“To deal with inflation, family businesses can adjust their innovation strategy and product portfolio. Drawing on their typical flexibility and lower degree of formalization, family businesses can, for instance, introduce less-expensive alternatives or, paradoxically, introduce higher-end products that make the existing product line appear more affordable to current customers. Many family businesses should also consider moving their product innovation strategy closer to an “innovation through tradition” approach that allows them to do more with less, thereby allowing them to easily develop and introduce less-expensive alternatives.” –Alfredo De Massis, Ph.D., Director of Centre for Family Business Management, Free University of Bozen-Bolzano

Manage Your Money and Your Family

“Family businesses tend to be reluctant to take on debt, which is often advisable early in an inflationary cycle. Their reluctance to do so, however, often leads to a higher cost of capital down the road since the overall value of debt, as a percentage of total assets on the balance sheet, goes down during inflation, particularly if you increased prices to maintain profitability. – Claudia Binz Astrachan, Ph.D., Advisor and Head of Governance at Generation6, Family & Business Program at Lucerne School of Business, and Witten Institute for Family Business

“With inflation increasing, family members often feel stressed about their ability to maintain a sufficient income. As a result, conflicts might arise between active and non-active family shareholders, or between those who have an emotional attachment to the business and those for whom the business is merely a financial investment and source of revenue. Some family members may push for an increase in dividend distributions to adjust for the inflation. However, this is likely to hinder the long-term investment outlook of the family business as well as the financing of ownership succession. Such effects can become detrimental to both family harmony and business continuity. Therefore, be careful when considering increasing dividend payouts during inflationary times.” – Rania Labaki, Ph.D., Director of the Family Business Research Centre, EDHEC

“Consider raising your debt ceiling now. One advantage of taking on debt early is that you’ll have the capital later on to purchase companies that fail to manage themselves properly during the inflation. Early movers will be in a good position to acquire these companies at a discount.” – Claudia Binz Astrachan, Ph.D., Advisor and Head of Governance at Generation6, Family & Business Program at Lucerne School of Business, and Witten Institute for Family Business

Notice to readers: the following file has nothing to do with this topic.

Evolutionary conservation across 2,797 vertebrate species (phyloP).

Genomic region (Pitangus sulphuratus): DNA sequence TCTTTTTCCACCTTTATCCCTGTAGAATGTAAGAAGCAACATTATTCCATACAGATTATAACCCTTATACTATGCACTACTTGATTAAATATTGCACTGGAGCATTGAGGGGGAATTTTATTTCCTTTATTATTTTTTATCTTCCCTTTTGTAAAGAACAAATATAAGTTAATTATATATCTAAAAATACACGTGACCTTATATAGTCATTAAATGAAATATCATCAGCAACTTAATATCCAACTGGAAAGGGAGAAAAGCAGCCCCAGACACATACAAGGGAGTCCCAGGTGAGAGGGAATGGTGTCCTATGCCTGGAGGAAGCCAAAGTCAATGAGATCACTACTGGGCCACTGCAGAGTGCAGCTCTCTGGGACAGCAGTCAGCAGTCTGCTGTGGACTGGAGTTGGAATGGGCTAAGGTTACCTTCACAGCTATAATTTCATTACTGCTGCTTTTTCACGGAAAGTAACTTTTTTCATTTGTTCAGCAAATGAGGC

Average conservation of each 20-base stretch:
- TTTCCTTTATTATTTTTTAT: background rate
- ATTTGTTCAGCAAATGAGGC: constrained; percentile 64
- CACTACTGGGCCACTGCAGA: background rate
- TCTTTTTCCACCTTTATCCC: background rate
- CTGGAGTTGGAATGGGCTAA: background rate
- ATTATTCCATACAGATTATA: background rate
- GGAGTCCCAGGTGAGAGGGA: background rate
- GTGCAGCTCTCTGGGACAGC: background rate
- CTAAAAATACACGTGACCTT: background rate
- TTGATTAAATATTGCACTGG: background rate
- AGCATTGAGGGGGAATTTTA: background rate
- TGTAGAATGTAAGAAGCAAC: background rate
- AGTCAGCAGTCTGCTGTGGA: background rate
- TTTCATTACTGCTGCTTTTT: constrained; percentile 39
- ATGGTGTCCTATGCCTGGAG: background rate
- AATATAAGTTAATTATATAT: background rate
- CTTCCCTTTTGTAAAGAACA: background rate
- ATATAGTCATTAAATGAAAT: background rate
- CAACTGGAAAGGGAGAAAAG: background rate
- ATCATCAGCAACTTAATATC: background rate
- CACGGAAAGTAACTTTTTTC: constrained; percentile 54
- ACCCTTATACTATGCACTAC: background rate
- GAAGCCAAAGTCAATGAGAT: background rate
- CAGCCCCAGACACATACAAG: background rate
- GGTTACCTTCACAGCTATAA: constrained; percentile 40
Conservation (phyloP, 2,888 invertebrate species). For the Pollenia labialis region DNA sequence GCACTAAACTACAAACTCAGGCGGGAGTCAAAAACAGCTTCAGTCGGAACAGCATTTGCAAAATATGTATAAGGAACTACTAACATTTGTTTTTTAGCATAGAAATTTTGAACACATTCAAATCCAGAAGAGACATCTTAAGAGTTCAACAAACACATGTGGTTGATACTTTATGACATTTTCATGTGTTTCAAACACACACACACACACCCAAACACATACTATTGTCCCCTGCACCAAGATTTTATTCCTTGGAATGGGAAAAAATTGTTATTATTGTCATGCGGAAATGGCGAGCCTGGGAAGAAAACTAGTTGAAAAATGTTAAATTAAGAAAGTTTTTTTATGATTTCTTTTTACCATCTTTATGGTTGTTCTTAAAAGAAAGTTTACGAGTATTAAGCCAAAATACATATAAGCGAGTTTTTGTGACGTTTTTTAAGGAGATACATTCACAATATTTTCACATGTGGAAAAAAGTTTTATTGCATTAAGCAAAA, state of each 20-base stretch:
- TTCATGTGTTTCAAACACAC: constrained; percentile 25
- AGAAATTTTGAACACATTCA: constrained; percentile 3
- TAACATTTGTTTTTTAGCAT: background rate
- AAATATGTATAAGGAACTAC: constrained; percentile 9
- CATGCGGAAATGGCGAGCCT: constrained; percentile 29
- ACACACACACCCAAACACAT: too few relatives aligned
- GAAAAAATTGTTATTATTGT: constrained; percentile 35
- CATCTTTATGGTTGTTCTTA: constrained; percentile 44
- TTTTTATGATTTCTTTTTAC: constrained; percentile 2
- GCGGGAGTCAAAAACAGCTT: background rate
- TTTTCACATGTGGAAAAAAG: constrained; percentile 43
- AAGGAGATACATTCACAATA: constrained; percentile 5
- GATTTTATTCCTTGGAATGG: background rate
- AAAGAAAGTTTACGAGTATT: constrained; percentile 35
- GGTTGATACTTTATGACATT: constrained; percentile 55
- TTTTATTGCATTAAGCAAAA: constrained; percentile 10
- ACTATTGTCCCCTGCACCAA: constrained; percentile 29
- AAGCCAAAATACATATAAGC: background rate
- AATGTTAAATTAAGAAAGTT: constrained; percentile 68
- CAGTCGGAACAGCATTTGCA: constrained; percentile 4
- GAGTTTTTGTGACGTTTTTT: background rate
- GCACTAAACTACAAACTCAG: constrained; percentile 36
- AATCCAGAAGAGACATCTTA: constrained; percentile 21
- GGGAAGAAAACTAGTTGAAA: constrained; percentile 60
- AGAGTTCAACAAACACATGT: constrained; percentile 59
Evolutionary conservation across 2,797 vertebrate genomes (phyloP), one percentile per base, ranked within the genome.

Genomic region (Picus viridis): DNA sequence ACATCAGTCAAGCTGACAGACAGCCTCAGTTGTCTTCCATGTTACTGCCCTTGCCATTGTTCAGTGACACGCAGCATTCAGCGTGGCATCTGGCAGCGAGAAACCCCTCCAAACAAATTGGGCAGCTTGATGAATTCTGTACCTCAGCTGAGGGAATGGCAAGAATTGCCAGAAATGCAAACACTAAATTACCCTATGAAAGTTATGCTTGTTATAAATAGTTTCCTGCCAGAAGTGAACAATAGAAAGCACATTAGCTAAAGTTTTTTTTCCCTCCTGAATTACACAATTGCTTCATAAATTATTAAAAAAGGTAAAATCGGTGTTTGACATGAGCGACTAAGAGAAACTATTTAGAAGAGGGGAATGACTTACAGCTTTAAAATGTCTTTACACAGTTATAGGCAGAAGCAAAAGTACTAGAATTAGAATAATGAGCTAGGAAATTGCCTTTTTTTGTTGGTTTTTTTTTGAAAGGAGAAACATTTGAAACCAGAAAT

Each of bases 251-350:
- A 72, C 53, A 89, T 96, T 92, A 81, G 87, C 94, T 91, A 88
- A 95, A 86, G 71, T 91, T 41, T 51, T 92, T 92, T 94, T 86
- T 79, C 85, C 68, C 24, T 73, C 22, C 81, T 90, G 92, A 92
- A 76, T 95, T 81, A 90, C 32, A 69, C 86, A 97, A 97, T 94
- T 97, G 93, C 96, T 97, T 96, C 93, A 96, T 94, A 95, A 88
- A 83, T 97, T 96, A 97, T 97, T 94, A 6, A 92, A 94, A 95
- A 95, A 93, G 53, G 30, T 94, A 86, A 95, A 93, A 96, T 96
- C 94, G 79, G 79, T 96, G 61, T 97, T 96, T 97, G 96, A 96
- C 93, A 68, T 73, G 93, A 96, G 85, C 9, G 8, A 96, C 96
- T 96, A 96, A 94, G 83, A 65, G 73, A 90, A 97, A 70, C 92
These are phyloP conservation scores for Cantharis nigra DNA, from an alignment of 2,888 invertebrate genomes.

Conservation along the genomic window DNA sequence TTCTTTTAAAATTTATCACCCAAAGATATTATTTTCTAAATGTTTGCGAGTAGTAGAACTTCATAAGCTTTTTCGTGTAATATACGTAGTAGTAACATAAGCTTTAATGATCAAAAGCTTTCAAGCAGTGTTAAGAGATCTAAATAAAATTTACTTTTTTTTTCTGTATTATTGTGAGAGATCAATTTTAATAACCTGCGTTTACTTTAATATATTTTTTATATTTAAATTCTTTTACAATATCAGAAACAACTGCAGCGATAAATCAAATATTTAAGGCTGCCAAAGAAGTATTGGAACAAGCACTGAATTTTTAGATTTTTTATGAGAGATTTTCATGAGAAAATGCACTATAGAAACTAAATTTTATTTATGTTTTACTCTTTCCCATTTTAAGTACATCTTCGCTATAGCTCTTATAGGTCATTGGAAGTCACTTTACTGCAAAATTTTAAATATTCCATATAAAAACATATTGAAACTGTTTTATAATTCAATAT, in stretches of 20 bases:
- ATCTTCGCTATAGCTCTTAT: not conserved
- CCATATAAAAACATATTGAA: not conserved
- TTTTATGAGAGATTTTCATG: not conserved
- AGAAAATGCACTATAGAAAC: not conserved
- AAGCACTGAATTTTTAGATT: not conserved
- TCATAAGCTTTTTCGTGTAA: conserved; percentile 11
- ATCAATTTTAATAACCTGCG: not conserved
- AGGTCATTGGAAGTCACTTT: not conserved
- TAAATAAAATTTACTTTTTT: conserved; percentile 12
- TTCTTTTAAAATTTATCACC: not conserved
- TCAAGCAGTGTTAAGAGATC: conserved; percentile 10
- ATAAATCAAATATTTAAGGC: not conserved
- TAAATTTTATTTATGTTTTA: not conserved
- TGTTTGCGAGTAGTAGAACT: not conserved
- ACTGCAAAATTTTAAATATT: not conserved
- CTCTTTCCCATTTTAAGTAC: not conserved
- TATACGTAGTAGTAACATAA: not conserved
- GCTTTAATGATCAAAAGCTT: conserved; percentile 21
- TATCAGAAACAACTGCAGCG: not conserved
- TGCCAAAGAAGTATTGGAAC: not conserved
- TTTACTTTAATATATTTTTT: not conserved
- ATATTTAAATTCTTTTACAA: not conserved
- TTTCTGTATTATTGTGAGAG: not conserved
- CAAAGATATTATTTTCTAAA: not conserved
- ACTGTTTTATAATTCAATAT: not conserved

“Family business owners often make responsible business decisions. However, in moments of crisis, some become emotional and give in to the needs of loud and demanding family members. Higher inflation, for instance, often reduces organizational profitability. While it would be prudent to reinvest dwindling profits in higher-margin opportunities (e.g., innovation), some family owners increase dividend payouts instead. In doing so, they protect their family members’ lifestyles from inflation but weaken their businesses’ competitive position.” Peter Jaskiewicz, Ph.D., Academic Director Family Enterprise Legacy Institute, University of Ottawa

“Resist the temptation to maximize individual interests and needs, and instead aim to optimize the family business system as a whole. The impact of inflation can be handled more effectively when the family stands together and members support one another. Look at this as a time to reinforce family cohesion and the importance of the business to the family.” – Torsten Pieper, Ph.D., University of North Carolina at Charlotte, and Editor-in-Chief of Journal of Family Business Strategy

 

 

 

 

 

 

 

 

 


Kimberly Eddleston
Kimberly Eddleston
Schulze Distinguished Professor of Entrepreneurship / D'Amore-McKim School of Business / Northeastern University
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DOI: 10.32617/770-6261435c88f53
Eddleston, Kimberly. "Dealing with Inflation: Advice From the Experts." FamilyBusiness.org. 20 Apr. 2022. Web 27 Feb. 2024 <https://familybusiness.org/content/Dealing-with-inflation-advice-from-the-experts>.
Eddleston, K. (2022, April 20). Dealing with inflation: advice from the experts. FamilyBusiness.org. Retrieved February 27, 2024, from https://familybusiness.org/content/Dealing-with-inflation-advice-from-the-experts